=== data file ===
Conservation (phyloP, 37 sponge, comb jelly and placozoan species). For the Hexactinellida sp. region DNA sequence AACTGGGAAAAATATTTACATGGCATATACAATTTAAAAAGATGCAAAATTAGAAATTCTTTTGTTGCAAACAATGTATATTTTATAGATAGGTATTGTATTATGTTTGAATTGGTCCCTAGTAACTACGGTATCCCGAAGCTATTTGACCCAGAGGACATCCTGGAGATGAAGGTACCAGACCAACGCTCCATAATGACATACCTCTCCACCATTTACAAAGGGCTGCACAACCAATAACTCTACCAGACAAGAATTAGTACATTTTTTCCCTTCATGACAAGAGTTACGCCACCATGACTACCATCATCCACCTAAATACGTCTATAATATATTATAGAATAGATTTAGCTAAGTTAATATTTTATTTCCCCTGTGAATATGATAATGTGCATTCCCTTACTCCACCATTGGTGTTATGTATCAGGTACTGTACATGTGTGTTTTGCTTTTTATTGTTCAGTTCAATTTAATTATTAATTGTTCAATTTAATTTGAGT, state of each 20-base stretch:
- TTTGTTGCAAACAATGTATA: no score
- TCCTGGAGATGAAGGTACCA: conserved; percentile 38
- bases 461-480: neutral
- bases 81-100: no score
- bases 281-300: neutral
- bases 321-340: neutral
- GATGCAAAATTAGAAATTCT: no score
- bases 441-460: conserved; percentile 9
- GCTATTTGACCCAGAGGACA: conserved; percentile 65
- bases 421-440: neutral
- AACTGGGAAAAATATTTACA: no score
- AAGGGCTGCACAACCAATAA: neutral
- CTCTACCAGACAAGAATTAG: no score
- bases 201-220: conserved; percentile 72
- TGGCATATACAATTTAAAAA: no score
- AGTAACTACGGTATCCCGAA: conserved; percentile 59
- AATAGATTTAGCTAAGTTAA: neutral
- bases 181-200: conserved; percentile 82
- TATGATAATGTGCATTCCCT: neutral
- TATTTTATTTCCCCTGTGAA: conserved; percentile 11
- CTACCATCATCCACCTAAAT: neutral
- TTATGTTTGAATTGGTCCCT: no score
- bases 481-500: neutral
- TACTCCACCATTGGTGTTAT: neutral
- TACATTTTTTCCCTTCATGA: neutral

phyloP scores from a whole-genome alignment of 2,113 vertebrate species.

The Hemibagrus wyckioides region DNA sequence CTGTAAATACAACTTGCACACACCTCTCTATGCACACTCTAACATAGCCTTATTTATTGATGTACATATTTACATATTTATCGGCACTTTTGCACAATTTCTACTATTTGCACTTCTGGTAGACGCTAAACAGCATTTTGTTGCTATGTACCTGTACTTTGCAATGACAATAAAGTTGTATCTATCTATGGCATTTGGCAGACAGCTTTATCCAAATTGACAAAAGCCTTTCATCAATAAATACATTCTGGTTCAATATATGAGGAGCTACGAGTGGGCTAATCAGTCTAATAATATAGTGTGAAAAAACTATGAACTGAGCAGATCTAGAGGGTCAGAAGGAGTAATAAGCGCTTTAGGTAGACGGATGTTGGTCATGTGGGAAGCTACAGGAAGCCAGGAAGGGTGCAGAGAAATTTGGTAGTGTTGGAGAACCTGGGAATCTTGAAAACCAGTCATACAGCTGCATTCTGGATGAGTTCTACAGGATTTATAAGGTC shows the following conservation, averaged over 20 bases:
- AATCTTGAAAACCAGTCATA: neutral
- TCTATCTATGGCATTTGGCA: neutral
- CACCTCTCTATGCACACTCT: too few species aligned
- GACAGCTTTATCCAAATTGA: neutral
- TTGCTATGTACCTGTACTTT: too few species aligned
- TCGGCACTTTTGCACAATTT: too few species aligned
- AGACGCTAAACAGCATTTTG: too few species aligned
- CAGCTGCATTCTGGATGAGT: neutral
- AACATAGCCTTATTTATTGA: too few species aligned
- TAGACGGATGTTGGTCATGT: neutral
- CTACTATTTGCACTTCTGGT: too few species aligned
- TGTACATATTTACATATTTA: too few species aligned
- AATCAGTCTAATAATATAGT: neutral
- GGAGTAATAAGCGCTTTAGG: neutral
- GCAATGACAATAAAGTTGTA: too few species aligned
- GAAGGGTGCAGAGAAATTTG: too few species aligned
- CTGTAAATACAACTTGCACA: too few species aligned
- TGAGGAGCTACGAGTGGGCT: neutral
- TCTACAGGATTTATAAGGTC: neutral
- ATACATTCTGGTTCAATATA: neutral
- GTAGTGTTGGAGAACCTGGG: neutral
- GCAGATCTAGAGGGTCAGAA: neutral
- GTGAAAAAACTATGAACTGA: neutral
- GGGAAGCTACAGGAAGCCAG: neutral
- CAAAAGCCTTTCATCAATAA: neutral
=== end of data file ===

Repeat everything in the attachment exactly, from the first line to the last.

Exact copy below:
Conservation (phyloP, 37 sponge, comb jelly and placozoan species). For the Hexactinellida sp. region DNA sequence AACTGGGAAAAATATTTACATGGCATATACAATTTAAAAAGATGCAAAATTAGAAATTCTTTTGTTGCAAACAATGTATATTTTATAGATAGGTATTGTATTATGTTTGAATTGGTCCCTAGTAACTACGGTATCCCGAAGCTATTTGACCCAGAGGACATCCTGGAGATGAAGGTACCAGACCAACGCTCCATAATGACATACCTCTCCACCATTTACAAAGGGCTGCACAACCAATAACTCTACCAGACAAGAATTAGTACATTTTTTCCCTTCATGACAAGAGTTACGCCACCATGACTACCATCATCCACCTAAATACGTCTATAATATATTATAGAATAGATTTAGCTAAGTTAATATTTTATTTCCCCTGTGAATATGATAATGTGCATTCCCTTACTCCACCATTGGTGTTATGTATCAGGTACTGTACATGTGTGTTTTGCTTTTTATTGTTCAGTTCAATTTAATTATTAATTGTTCAATTTAATTTGAGT, state of each 20-base stretch:
- TTTGTTGCAAACAATGTATA: no score
- TCCTGGAGATGAAGGTACCA: conserved; percentile 38
- bases 461-480: neutral
- bases 81-100: no score
- bases 281-300: neutral
- bases 321-340: neutral
- GATGCAAAATTAGAAATTCT: no score
- bases 441-460: conserved; percentile 9
- GCTATTTGACCCAGAGGACA: conserved; percentile 65
- bases 421-440: neutral
- AACTGGGAAAAATATTTACA: no score
- AAGGGCTGCACAACCAATAA: neutral
- CTCTACCAGACAAGAATTAG: no score
- bases 201-220: conserved; percentile 72
- TGGCATATACAATTTAAAAA: no score
- AGTAACTACGGTATCCCGAA: conserved; percentile 59
- AATAGATTTAGCTAAGTTAA: neutral
- bases 181-200: conserved; percentile 82
- TATGATAATGTGCATTCCCT: neutral
- TATTTTATTTCCCCTGTGAA: conserved; percentile 11
- CTACCATCATCCACCTAAAT: neutral
- TTATGTTTGAATTGGTCCCT: no score
- bases 481-500: neutral
- TACTCCACCATTGGTGTTAT: neutral
- TACATTTTTTCCCTTCATGA: neutral

phyloP scores from a whole-genome alignment of 2,113 vertebrate species.

The Hemibagrus wyckioides region DNA sequence CTGTAAATACAACTTGCACACACCTCTCTATGCACACTCTAACATAGCCTTATTTATTGATGTACATATTTACATATTTATCGGCACTTTTGCACAATTTCTACTATTTGCACTTCTGGTAGACGCTAAACAGCATTTTGTTGCTATGTACCTGTACTTTGCAATGACAATAAAGTTGTATCTATCTATGGCATTTGGCAGACAGCTTTATCCAAATTGACAAAAGCCTTTCATCAATAAATACATTCTGGTTCAATATATGAGGAGCTACGAGTGGGCTAATCAGTCTAATAATATAGTGTGAAAAAACTATGAACTGAGCAGATCTAGAGGGTCAGAAGGAGTAATAAGCGCTTTAGGTAGACGGATGTTGGTCATGTGGGAAGCTACAGGAAGCCAGGAAGGGTGCAGAGAAATTTGGTAGTGTTGGAGAACCTGGGAATCTTGAAAACCAGTCATACAGCTGCATTCTGGATGAGTTCTACAGGATTTATAAGGTC shows the following conservation, averaged over 20 bases:
- AATCTTGAAAACCAGTCATA: neutral
- TCTATCTATGGCATTTGGCA: neutral
- CACCTCTCTATGCACACTCT: too few species aligned
- GACAGCTTTATCCAAATTGA: neutral
- TTGCTATGTACCTGTACTTT: too few species aligned
- TCGGCACTTTTGCACAATTT: too few species aligned
- AGACGCTAAACAGCATTTTG: too few species aligned
- CAGCTGCATTCTGGATGAGT: neutral
- AACATAGCCTTATTTATTGA: too few species aligned
- TAGACGGATGTTGGTCATGT: neutral
- CTACTATTTGCACTTCTGGT: too few species aligned
- TGTACATATTTACATATTTA: too few species aligned
- AATCAGTCTAATAATATAGT: neutral
- GGAGTAATAAGCGCTTTAGG: neutral
- GCAATGACAATAAAGTTGTA: too few species aligned
- GAAGGGTGCAGAGAAATTTG: too few species aligned
- CTGTAAATACAACTTGCACA: too few species aligned
- TGAGGAGCTACGAGTGGGCT: neutral
- TCTACAGGATTTATAAGGTC: neutral
- ATACATTCTGGTTCAATATA: neutral
- GTAGTGTTGGAGAACCTGGG: neutral
- GCAGATCTAGAGGGTCAGAA: neutral
- GTGAAAAAACTATGAACTGA: neutral
- GGGAAGCTACAGGAAGCCAG: neutral
- CAAAAGCCTTTCATCAATAA: neutral